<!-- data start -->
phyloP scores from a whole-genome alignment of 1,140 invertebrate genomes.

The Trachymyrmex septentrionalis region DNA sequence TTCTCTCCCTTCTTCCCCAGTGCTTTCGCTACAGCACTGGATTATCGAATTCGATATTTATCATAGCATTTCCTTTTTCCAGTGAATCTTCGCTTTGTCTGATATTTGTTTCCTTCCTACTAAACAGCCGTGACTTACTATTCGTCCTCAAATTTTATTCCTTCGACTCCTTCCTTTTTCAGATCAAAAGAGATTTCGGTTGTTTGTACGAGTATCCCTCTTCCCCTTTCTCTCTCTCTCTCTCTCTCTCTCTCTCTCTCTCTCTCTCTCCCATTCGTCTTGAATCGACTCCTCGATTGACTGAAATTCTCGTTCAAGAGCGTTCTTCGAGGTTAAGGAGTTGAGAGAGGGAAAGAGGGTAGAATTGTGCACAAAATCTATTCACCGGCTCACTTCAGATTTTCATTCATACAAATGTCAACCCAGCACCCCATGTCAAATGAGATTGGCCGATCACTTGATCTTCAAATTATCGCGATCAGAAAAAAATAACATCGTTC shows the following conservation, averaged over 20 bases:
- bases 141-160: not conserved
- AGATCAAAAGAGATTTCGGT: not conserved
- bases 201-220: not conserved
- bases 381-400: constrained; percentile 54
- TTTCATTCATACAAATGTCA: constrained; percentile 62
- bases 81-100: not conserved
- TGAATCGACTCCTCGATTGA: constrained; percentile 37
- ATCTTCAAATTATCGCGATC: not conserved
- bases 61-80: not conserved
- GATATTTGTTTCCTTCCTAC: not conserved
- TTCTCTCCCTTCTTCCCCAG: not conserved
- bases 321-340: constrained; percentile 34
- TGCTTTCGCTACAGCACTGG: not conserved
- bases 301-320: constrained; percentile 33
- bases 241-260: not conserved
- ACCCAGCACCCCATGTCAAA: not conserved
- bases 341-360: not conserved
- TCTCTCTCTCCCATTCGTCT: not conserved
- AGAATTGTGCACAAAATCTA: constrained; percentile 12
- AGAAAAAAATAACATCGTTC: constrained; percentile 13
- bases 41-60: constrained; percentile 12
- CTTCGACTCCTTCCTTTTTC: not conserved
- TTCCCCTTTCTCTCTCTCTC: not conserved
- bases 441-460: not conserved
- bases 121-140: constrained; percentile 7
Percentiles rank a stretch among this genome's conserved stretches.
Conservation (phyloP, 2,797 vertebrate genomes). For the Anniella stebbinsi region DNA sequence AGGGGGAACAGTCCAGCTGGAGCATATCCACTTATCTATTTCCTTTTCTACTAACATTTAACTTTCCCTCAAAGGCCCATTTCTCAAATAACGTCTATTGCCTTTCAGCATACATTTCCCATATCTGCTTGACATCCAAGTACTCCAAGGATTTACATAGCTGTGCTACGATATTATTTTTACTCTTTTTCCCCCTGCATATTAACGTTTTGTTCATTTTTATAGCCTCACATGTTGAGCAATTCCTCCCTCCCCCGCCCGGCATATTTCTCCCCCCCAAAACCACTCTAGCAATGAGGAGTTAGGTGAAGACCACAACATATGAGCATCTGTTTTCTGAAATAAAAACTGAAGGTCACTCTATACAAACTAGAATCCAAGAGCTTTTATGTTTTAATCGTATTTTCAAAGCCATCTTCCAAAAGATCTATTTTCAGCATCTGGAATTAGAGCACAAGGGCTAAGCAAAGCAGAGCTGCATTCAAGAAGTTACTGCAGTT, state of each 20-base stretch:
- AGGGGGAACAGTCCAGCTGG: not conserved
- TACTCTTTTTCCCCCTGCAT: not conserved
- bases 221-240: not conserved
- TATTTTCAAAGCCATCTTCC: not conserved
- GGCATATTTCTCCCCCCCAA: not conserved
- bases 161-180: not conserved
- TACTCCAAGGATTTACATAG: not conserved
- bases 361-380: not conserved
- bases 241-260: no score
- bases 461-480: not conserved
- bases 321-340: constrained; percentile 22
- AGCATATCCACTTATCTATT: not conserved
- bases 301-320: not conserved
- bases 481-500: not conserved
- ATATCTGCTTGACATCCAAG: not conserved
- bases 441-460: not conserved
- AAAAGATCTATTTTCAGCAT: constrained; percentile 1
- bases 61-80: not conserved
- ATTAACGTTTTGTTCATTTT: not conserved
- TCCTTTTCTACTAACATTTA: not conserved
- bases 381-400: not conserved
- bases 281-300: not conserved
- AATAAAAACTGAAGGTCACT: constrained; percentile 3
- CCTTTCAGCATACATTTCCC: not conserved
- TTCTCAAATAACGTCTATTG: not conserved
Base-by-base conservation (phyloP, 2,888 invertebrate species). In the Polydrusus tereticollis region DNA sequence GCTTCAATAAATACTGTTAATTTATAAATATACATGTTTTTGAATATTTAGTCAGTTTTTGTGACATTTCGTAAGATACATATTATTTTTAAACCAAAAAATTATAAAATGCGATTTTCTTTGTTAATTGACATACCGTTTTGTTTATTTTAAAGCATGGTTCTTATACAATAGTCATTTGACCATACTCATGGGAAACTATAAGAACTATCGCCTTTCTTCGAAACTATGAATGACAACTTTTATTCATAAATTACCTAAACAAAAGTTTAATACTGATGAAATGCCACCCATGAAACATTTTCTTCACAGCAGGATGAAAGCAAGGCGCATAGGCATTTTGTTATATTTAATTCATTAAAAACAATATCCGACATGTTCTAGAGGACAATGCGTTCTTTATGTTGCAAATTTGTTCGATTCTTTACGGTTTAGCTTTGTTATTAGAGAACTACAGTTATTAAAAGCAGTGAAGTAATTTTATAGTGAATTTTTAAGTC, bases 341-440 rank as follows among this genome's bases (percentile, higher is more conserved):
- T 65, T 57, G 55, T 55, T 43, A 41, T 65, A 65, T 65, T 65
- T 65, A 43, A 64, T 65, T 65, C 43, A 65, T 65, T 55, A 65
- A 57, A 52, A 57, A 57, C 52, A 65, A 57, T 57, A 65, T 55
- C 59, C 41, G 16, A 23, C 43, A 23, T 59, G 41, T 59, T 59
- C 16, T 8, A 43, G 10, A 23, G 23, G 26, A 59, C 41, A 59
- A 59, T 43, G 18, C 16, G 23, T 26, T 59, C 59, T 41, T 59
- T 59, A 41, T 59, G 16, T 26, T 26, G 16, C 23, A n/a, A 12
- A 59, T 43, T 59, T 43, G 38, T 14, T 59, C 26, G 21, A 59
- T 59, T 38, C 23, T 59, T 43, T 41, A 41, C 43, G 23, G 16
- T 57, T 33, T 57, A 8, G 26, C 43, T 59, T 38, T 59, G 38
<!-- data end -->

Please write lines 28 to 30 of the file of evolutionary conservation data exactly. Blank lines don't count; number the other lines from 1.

Percentiles rank a stretch among this genome's conserved stretches.
Conservation (phyloP, 2,797 vertebrate genomes). For the Anniella stebbinsi region DNA sequence AGGGGGAACAGTCCAGCTGGAGCATATCCACTTATCTATTTCCTTTTCTACTAACATTTAACTTTCCCTCAAAGGCCCATTTCTCAAATAACGTCTATTGCCTTTCAGCATACATTTCCCATATCTGCTTGACATCCAAGTACTCCAAGGATTTACATAGCTGTGCTACGATATTATTTTTACTCTTTTTCCCCCTGCATATTAACGTTTTGTTCATTTTTATAGCCTCACATGTTGAGCAATTCCTCCCTCCCCCGCCCGGCATATTTCTCCCCCCCAAAACCACTCTAGCAATGAGGAGTTAGGTGAAGACCACAACATATGAGCATCTGTTTTCTGAAATAAAAACTGAAGGTCACTCTATACAAACTAGAATCCAAGAGCTTTTATGTTTTAATCGTATTTTCAAAGCCATCTTCCAAAAGATCTATTTTCAGCATCTGGAATTAGAGCACAAGGGCTAAGCAAAGCAGAGCTGCATTCAAGAAGTTACTGCAGTT, state of each 20-base stretch:
- AGGGGGAACAGTCCAGCTGG: not conserved